I had my first solo teaching experience last week teaching a fifth grade class start to finish.  Given that more than half of these kids have either a cell phone, a social media account, or both, I figured I could treat them more like youth than young children.

So as I was giving them directions, I said something like,  “I think by fifth grade, you don’t need me to dismiss you row by row to get your supplies in an orderly fashion.  I think you can handle it.”  images

Imagine my surprise when my mentor teacher looks up abruptly from her desk and interjects, “Oh no, they can’t handle that.  We have these procedures for the fifth graders.  The little kids don’t break nearly as many supplies as the fifth graders.”

I was flabbergasted and suddenly it was the funniest thing in the world.  My expectations for them were apparently so radically inaccurate.  I couldn’t help but be amused.  Trying, unsuccessfully, to conceal my snickering, I asked, “Really?” with authentic surprise.

Mrs. Dorian answered, “Yes really, look at the looks on their faces right now—they know it’s true.”

So I look at the kids and I’m still trying (and failing) to stop laughing—it’s that self-conscious laugh that says, “This shouldn’t be funny, but it seems so absurd.”  And then I felt bad because I couldn’t tell if the kids were flattered that I thought they were all grown-up and didn’t need the structure and step-by-step directions I gave the younger kids, or if they were embarrassed that Mrs. Dorian called them out.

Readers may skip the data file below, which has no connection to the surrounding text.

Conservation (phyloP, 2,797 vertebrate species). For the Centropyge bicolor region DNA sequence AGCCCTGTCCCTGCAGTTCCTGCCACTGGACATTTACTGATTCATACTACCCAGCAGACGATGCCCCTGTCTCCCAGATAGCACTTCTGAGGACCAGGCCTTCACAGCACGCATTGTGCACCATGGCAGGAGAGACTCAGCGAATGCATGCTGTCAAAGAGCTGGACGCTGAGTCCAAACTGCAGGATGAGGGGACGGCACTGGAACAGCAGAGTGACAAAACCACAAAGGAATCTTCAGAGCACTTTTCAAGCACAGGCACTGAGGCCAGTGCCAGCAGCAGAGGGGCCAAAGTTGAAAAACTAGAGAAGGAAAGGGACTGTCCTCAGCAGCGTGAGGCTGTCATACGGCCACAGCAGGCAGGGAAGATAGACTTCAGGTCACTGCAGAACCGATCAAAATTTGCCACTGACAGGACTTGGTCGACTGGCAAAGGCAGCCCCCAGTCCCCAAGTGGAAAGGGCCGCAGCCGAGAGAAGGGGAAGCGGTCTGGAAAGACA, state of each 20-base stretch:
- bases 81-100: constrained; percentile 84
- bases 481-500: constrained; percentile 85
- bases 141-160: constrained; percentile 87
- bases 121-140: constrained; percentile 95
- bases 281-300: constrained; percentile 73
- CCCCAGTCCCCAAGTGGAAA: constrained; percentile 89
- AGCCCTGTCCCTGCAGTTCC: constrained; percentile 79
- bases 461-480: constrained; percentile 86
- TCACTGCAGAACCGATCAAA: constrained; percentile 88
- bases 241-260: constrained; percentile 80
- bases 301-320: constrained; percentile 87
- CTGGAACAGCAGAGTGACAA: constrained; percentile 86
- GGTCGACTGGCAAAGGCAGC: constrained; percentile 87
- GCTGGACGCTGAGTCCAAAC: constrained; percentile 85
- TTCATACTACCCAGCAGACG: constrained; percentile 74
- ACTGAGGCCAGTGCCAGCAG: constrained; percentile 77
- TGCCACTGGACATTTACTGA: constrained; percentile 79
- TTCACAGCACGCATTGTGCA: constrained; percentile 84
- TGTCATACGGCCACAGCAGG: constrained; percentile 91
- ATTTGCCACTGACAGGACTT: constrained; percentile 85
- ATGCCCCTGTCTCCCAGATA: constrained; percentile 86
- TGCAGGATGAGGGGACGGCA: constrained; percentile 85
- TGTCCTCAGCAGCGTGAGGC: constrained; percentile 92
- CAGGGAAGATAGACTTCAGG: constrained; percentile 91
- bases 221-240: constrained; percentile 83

I spent the balance of the class period trying to readjust my paradigm for how to manage and interact with 10-year-olds.  Our lesson involved moving with the music to show various musical elements via movement—high vs. low, fast vs. slow, repeated patterns, etc.—so it was pretty active.  During the dancing, one little boy kicked his friend right in front of me.  This time I was shocked but not amused.  I stopped the music and we had a chat about what reasonable fifth grade (or even pre-school behavior) looks like.  After our chat, we resumed and to their credit, they pulled it together and we finished strong.

Wonder by RJ PalacioI recently read the book
Wonder by R.J. Palacio (I highly recommend it!) and it has fueled my ponderings about kids and growing up. The book portrayed a group of fifth graders with all their human interactions—they dealt with bullying issues, they had playdates after school, they did science fair projects—they were normal, multi-dimensional people, just young ones.  The writing was beautiful, the characters were authentic and sincere.  After reading Wonder, I feel like I have a better perspective on kids as people.

The dichotomy of these young people who live in a grown-up world, but act like little kids can be startling.  These kids talk about texting, Facebook, Instagram, and having imgres“boyfriends” while still mixing up their gazelles and kazoos. They live on the line
between childhood and youth.  How can we better understand this line and then help them navigate this transition?